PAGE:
Hundreds of infrastructure projects worth hundreds of billions of dollars have been getting off the ground in Asian, European and African countries included in China’s Belt and Road Initiative (BRI), along with controversy, hurdles, delays and polarized public opinion in several countries.
Physical infrastructure, as the backbone of economic development, is critical to the success of the BRI agenda. But as a large number of Chinese enterprises seem to have rushed overseas, expanding their foothold across BRI-related countries, the process has not been smooth at all times.
Hence nearly five years after the BRI launch in late 2013, the third BRI summit here last Thursday was really the right time of reckoning, on the pace of the implementation of BRI projects. This reflection included contemplating why in several countries BRI projects have caused so widely polarized public opinion.
The BRI scheme has been designed by President Xi Jinping to build a network of overland road and rail routes, oil and natural gas pipelines, and other infrastructure projects that will stretch from central China, through Central Asia, Europe and Africa.
The BRI agenda certainly fits well with Indonesia’s top-priority development program to improve connectivity within the country and between the country and the global value chains.
A recent report by Baker & McKenzie consulting company concluded that from a geographic perspective, Indonesia stood to be the biggest beneficiary among the ASEAN economies, with more than US$87 billion identified in the BRI-related pipeline of infrastructure projects.
The Indonesian government itself has signed a $5 billion contract for the Jakarta-Bandung high-speed railway project under the BRI, and has been promoting special economic zones in North Sulawesi, North Kalimantan and North Sumatra for the BRI program.
But the main concerns raised about BRI project implementation in several South and Southeast Asian countries are related to the alleged lack of local worker participation and companies, the risk of unmanageable debts and the rather dominant geostrategic interest of China, rather than the economic viability and shared benefits, in several projects.
As most BRI projects are funded by long-term and very low-interest-rate loans from China’s state (policy) banks, most of the investment and construction also have understandably been made by Chinese companies.
Problems usually arise because many of these companies still lack work experience in foreign countries where they have to face a web of local and international laws, not to mention the full spectrum of political, security and economic risks.
Many speakers and analysts at the Hong Kong summit, including Suteja Sidarta Darmono, chief executive officer of PT Jababeka, which manages two of Indonesia’s largest industrial estates and two special economic zones, reiterated the strategic importance of tie-ups with local partners, local hiring and the procurement of local materials.
“Look for local companies with a good track record as they are the ones who know the local rules, business landscape, the local culture,” Darmono asserted in one of the sessions during the summit.
“Almost 90 percent of China-funded projects have been implemented by Chinese companies,” cautioned Shinta Widjaja Kamdani, vice president of the Indonesian Chamber of Commerce and Industry, in one of the plenary sessions.
This shows that in a more fundamental way, the biggest challenge is how China communicates its intentions and its vision for the BRI programs and reconciles its geostrategy with the interest of the host country of the projects, while it tries to flex its economic muscles as a regional and global power.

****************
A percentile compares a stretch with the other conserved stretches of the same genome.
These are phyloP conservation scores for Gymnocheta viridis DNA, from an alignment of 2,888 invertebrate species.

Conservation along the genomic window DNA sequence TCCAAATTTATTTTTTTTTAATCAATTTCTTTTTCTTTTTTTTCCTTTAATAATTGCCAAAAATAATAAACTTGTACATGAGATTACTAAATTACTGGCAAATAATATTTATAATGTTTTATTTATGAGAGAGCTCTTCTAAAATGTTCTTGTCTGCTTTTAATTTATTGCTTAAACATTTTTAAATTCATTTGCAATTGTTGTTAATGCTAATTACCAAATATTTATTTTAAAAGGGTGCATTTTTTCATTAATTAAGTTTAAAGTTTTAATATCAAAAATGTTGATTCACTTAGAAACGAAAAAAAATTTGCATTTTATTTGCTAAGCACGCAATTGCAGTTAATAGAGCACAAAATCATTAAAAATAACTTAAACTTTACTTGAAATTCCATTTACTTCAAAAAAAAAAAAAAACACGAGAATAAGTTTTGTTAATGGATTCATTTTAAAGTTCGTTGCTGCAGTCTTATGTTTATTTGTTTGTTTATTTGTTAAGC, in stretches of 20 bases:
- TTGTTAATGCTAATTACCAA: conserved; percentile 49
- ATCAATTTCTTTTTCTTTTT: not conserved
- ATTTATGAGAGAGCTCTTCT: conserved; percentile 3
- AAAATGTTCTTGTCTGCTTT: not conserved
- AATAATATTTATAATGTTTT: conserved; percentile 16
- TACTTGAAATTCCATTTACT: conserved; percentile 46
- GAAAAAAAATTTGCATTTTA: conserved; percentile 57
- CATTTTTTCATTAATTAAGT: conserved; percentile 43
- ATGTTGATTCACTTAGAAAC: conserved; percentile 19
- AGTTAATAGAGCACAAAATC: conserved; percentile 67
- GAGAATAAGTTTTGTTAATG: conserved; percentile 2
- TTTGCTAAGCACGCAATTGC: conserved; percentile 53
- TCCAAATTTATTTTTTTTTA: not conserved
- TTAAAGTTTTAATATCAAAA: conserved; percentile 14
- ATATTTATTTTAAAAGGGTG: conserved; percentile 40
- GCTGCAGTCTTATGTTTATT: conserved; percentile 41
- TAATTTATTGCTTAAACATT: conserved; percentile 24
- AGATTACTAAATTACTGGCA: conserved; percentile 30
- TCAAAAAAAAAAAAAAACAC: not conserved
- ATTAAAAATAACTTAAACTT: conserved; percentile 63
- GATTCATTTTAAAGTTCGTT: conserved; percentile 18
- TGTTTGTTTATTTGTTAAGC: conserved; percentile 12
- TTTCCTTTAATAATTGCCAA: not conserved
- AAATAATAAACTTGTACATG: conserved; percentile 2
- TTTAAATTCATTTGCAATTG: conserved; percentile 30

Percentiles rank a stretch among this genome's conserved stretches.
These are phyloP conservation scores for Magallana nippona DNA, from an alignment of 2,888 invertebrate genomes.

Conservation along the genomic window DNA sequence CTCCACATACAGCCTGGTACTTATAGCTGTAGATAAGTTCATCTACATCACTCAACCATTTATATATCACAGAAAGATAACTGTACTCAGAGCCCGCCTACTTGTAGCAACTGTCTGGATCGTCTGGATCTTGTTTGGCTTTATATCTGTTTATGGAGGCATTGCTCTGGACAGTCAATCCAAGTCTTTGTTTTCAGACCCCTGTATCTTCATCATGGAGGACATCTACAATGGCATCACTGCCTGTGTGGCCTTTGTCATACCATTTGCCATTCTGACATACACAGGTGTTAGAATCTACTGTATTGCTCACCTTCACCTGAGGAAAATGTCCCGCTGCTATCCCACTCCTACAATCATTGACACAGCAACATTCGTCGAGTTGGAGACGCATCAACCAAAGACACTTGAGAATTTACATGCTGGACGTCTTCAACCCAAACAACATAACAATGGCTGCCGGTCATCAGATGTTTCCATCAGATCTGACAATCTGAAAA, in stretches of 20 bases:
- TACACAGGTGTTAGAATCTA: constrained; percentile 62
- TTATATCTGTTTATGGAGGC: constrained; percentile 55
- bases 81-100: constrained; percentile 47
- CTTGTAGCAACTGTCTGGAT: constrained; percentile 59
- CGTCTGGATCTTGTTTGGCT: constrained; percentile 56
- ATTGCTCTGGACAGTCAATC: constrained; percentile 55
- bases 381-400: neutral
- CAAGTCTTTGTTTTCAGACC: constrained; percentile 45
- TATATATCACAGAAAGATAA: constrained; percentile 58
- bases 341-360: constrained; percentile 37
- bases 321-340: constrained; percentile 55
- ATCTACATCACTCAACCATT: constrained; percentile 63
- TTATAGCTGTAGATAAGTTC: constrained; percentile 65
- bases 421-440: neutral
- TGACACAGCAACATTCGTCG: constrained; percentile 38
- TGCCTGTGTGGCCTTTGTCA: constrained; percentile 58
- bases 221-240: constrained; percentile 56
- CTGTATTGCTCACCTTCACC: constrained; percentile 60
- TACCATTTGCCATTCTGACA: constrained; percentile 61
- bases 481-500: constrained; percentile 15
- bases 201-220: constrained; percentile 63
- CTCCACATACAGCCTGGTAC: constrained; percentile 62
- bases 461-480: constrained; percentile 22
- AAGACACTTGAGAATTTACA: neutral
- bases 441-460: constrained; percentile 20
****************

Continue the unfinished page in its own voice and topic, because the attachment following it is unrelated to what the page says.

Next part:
Fortunately, Hong Kong, seen as the super connector and most strategic gateway to mainland China, seems to have been aware of the start-up problems encountered in BRI projects in several countries.
One day before the summit, the Hong Kong Trade Development Council (HKTDC) initiated the establishment of a global alliance, the Belt and Road Global Forum, comprising over 110 chambers of commerce, industry associations, investment promotion agencies and think tanks from around 30 countries.
The forum will steadily admit new members from the BRI-related countries with the spirit of collaboration and openness in sharing experiences and views about infrastructure and business development.
Hong Kong has a significant role to play in the development and success of the BRI. The city is regarded among the world’s freest economies, with a vibrant capital market, and a regional logistics hub for sea and air cargo.
Earlier on June 20, according to China Daily, the All-China Journalists Association and around 100 journalists from 47 countries gathered in Beijing and set up the BRI Journalists Forum. This forum will be developed as a platform for mass media to nurture a better, comprehensive understanding of the BRI goals, through news sharing, mutual learning, policy studies and building bridges between cultures.
The BRI understandably still seems far away from being a coherent blueprint of interconnected international infrastructure investment. Infrastructure investment is very complex, involving strategy planning, technical assessment, feasibility studies, deal structuring, financial and tax planning, financing, project management and risk control.
The greatest benefit, though, is that physical connectivity could create a virtuous cycle to expand and deepen economic, social and cultural connectivity. The main challenges are identifying and designing the right projects, assessing the risks and then packaging projects in a way that ensures they are economically viable, beneficial, bankable and, most importantly, directly benefit the local people.
The writer, Vincent Lingga, is a senior editor at The Jakarta Post.